Most people don’t like to take risks. They prefer safe. Safe investments, safe neighborhoods, safe countries. Safe safe safe. But at some point in our lives we all need to take risks. It’s bound to happen. And the thing is, a certain amount of risk can be a good thing. It allows us to break free from our constraints and hopefully grow towards our goals.
The reason I’m getting into this is because most of the people I know are stuck in a rut. We’re all in our mid to late twenties, still in the early stages of careers, and we don’t know what we really want from our lives. You’ve probably read somewhere that this is the point in our lives where we’re supposed to take risks because we have enough time to make our comeback from any failure. But that’s not the goal here. I’m talking about calculated risk, good risk, risk that moves things two steps forward.
The first step is just making yourself open to change. I’ll give you an example. I graduated college in 2009 and was searching for a job. Knowing that the Texas economy was still growing while the rest of the country was in shambles, I moved to Dallas from Boston. From there, I got a job in Los Angeles and have been here ever since. The only reason I was able to make either of those moves is because I put myself out there and was open to new places and new things. If you’re not willing to accept the risks inherent in life changes then nothing can change.
The next key to taking risk is that you have to want it. Most people don’t get that when it comes down to it. You need to want something so badly that you’ll actually go for it. Want to move to New York City? Contact that recruiter! Want to be a lawyer? Set up shop and start practicing. Want Financial Independence? Go read Mr. Money Mustache and make it happen. If you want it bad enough, you’ll take a look at the risks and figure out ways to make it work. Maybe you’ve got to get a second job in order to pay off your student loans early enough to truly retire. Maybe you need to just get out of the city you’re in and go to Fiji or New Zealand because that’s what you want. If you want it badly enough, you’ll look at the risks and laugh in their faces. You’ll make it work.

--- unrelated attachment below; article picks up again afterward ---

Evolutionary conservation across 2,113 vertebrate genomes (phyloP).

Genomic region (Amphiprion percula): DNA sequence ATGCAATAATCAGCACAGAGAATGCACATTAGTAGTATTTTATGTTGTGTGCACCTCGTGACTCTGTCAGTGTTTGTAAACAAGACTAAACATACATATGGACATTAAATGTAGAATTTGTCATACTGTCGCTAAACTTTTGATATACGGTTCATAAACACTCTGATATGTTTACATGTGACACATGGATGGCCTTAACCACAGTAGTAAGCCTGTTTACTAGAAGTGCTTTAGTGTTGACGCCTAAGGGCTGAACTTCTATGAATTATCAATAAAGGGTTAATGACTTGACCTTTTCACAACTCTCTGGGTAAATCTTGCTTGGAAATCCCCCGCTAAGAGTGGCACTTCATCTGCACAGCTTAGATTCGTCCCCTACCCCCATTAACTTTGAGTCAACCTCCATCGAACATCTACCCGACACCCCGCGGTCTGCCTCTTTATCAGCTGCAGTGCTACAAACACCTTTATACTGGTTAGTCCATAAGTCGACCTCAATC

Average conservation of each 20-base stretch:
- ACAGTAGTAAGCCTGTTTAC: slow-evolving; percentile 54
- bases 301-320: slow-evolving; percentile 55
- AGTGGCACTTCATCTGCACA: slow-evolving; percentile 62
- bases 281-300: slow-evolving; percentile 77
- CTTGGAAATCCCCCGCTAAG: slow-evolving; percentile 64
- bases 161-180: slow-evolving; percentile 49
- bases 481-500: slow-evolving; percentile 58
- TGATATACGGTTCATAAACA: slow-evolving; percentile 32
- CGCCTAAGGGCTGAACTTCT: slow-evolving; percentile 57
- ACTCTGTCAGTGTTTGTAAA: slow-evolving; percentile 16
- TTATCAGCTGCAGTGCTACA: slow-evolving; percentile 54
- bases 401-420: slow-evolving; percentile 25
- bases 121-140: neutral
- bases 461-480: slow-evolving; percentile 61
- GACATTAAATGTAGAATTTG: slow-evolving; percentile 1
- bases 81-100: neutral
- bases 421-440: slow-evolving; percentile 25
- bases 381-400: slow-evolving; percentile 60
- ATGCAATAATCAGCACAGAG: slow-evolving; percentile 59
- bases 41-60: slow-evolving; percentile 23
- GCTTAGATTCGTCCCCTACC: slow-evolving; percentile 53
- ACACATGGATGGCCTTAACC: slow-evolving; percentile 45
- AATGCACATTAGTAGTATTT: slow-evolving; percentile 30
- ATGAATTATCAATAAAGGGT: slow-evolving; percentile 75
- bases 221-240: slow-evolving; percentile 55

Next? Keep trying. We encounter risk every day of our lives in little, tiny doses. We also see it all the time in big, potentially crushing doses. The point is, you have to keep after it. This goes right with the prior step of wanting something so bad that you’ll do anything for it. If you keep taking risks and they’re good, calculated risks, you’re going to succeed. There is a reason that some people are serial entrepreneurs. Sure, they may just be wired differently than everyone else but there is something encouraging about people who just keep taking shots. Wayne Gretzky famously said “You miss 100% of the shots you don’t take.” Well, it’s true. Plenty of people sit back and watch as friends, family and those around them succeed in love and in life. They complain that it should be happening to them, that they could do it too. Well my friends, they’re not taking their shot. And if you don’t take yours, things will rapidly slip out of grasp.
Most of the risks we see in life are made up of our own fears that we’ll be inadequate or incapable of success. The more you try and put yourself out there, the more you’ll learn about yourself and see that it is simply not true. But without trying, without wanting it, you’ll always let the risks overwhelm you. So get up and start a company or talk to that pretty girl or cute guy. Take a chance and don’t let the potential risks get in the way.
Image courtesy of Wayne Gretzky’s “Special Friend,” Jeffrey Simpson.